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Role of microRNAs in the modulation of diabetic retinopathy.
Prog Retin Eye Res. 2014 Nov; 43:92-107.PR

Abstract

Diabetic retinopathy (DR) is the leading cause of vision loss in the working-age adults. It affects a third of diabetics. Diabetic macular edema, an advanced complication of DR, develops in nearly 7% of diabetic patients. MicroRNAs (miRNAs) are a novel group of non-coding small RNAs that post-transcriptionally control gene expression by promoting either degradation or translational repression of target messenger RNA. They are implicated in a large variety of physiological and pathophysiological processes, including glucose homeostasis, angiogenesis and modulation of inflammatory response. MiRNAs also play a critical role in the pathogenesis of diabetes and the related micro- and macrovascular complications. The purpose of this review is to describe the potential role of miRNAs in diabetes and evaluate their implication in DR. MiRNAs involved in the modulation of glucose metabolism (insulin secretion and sensitivity) and MiRNAs playing a role in the pathogenesis of DR with their potential target genes are reviewed. Understanding MiRNAs implication in DR could be helpful for developing new gain- or loss- of -function strategies in order to establish effective treatments and reduce the rate of visual disability due to progression of retinopathy.

Authors+Show Affiliations

Ophthalmology Clinic, Department of Neurological and Visual Science, University of Verona, Verona, Italy.Department of Medicine and Science of Ageing, Eye Clinic, "G. d'Annunzio" University - Chieti-Pescara, Chieti, Italy. Electronic address: l.toto@unich.it.Geriatric Clinic, European Center of Excellence on Atherosclerosis, Hypertension and Dyslipidemia, and Clinical Research Center - Center of Excellence on Aging (Ce.S.I.), "G. d'Annunzio" University - Chieti-Pescara, Chieti, Italy.Geriatric Clinic, European Center of Excellence on Atherosclerosis, Hypertension and Dyslipidemia, and Clinical Research Center - Center of Excellence on Aging (Ce.S.I.), "G. d'Annunzio" University - Chieti-Pescara, Chieti, Italy; Institute for Cardiovascular Prevention, Ludwig Maximilians University, Munich, Germany.Department of Medicine and Science of Ageing, Eye Clinic, "G. d'Annunzio" University - Chieti-Pescara, Chieti, Italy.Department of Medicine and Science of Ageing, Eye Clinic, "G. d'Annunzio" University - Chieti-Pescara, Chieti, Italy.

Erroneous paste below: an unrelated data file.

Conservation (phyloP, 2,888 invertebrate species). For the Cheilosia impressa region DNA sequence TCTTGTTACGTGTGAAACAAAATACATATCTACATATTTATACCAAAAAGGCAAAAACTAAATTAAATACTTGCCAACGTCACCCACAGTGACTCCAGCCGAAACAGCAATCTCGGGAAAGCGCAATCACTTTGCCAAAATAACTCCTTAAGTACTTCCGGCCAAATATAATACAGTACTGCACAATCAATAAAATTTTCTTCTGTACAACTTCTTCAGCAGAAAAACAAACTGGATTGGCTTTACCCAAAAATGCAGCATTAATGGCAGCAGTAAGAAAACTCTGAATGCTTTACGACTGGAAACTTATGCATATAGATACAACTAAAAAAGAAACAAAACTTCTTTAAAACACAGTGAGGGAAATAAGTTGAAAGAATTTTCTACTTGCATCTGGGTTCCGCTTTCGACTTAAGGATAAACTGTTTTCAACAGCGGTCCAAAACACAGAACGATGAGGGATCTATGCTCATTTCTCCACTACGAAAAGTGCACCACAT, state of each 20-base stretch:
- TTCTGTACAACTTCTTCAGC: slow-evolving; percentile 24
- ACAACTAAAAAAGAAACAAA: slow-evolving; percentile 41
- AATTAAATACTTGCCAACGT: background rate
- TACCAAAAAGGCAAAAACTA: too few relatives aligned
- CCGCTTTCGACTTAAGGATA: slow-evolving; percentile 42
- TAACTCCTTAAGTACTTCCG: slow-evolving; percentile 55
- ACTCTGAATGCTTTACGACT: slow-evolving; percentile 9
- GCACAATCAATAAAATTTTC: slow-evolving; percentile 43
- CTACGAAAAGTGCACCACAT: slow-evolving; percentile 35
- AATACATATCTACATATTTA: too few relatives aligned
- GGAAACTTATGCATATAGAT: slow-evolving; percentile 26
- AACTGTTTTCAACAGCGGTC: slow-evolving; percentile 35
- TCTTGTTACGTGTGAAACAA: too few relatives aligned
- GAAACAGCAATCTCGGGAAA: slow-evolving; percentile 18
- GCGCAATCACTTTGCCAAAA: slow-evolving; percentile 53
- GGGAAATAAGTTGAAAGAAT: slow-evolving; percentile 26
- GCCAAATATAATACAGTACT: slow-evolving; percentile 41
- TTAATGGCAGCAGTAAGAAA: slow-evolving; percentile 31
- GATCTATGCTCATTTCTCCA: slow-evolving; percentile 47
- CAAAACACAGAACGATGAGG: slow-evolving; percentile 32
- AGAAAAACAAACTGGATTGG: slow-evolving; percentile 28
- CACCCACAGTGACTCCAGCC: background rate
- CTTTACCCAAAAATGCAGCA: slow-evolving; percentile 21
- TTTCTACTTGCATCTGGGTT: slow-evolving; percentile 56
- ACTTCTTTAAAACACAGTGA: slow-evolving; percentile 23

Pub Type(s)

Journal Article
Review

Language

eng

PubMed ID

25128741

Citation

Mastropasqua, Rodolfo, et al. "Role of microRNAs in the Modulation of Diabetic Retinopathy." Progress in Retinal and Eye Research, vol. 43, 2014, pp. 92-107.
Mastropasqua R, Toto L, Cipollone F, et al. Role of microRNAs in the modulation of diabetic retinopathy. Prog Retin Eye Res. 2014;43:92-107.
Mastropasqua, R., Toto, L., Cipollone, F., Santovito, D., Carpineto, P., & Mastropasqua, L. (2014). Role of microRNAs in the modulation of diabetic retinopathy. Progress in Retinal and Eye Research, 43, 92-107. https://doi.org/10.1016/j.preteyeres.2014.07.003
Mastropasqua R, et al. Role of microRNAs in the Modulation of Diabetic Retinopathy. Prog Retin Eye Res. 2014;43:92-107. PubMed PMID: 25128741.
* Article titles in AMA citation format should be in sentence-case
TY - JOUR T1 - Role of microRNAs in the modulation of diabetic retinopathy. AU - Mastropasqua,Rodolfo, AU - Toto,Lisa, AU - Cipollone,Francesco, AU - Santovito,Donato, AU - Carpineto,Paolo, AU - Mastropasqua,Leonardo, Y1 - 2014/08/14/ PY - 2014/04/29/received PY - 2014/07/22/revised PY - 2014/07/28/accepted PY - 2014/8/17/entrez PY - 2014/8/17/pubmed PY - 2015/4/8/medline KW - Angiogenesis KW - Diabetes KW - Diabetic retinopathy KW - microRNA SP - 92 EP - 107 JF - Progress in retinal and eye research JO - Prog Retin Eye Res VL - 43 N2 - Diabetic retinopathy (DR) is the leading cause of vision loss in the working-age adults. It affects a third of diabetics. Diabetic macular edema, an advanced complication of DR, develops in nearly 7% of diabetic patients. MicroRNAs (miRNAs) are a novel group of non-coding small RNAs that post-transcriptionally control gene expression by promoting either degradation or translational repression of target messenger RNA. They are implicated in a large variety of physiological and pathophysiological processes, including glucose homeostasis, angiogenesis and modulation of inflammatory response. MiRNAs also play a critical role in the pathogenesis of diabetes and the related micro- and macrovascular complications. The purpose of this review is to describe the potential role of miRNAs in diabetes and evaluate their implication in DR. MiRNAs involved in the modulation of glucose metabolism (insulin secretion and sensitivity) and MiRNAs playing a role in the pathogenesis of DR with their potential target genes are reviewed. Understanding MiRNAs implication in DR could be helpful for developing new gain- or loss- of -function strategies in order to establish effective treatments and reduce the rate of visual disability due to progression of retinopathy. SN - 1873-1635 UR - https://www.unboundmedicine.com/medline/citation/25128741/Role_of_microRNAs_in_the_modulation_of_diabetic_retinopathy_ L2 - https://linkinghub.elsevier.com/retrieve/pii/S1350-9462(14)00043-3 DB - PRIME DP - Unbound Medicine ER -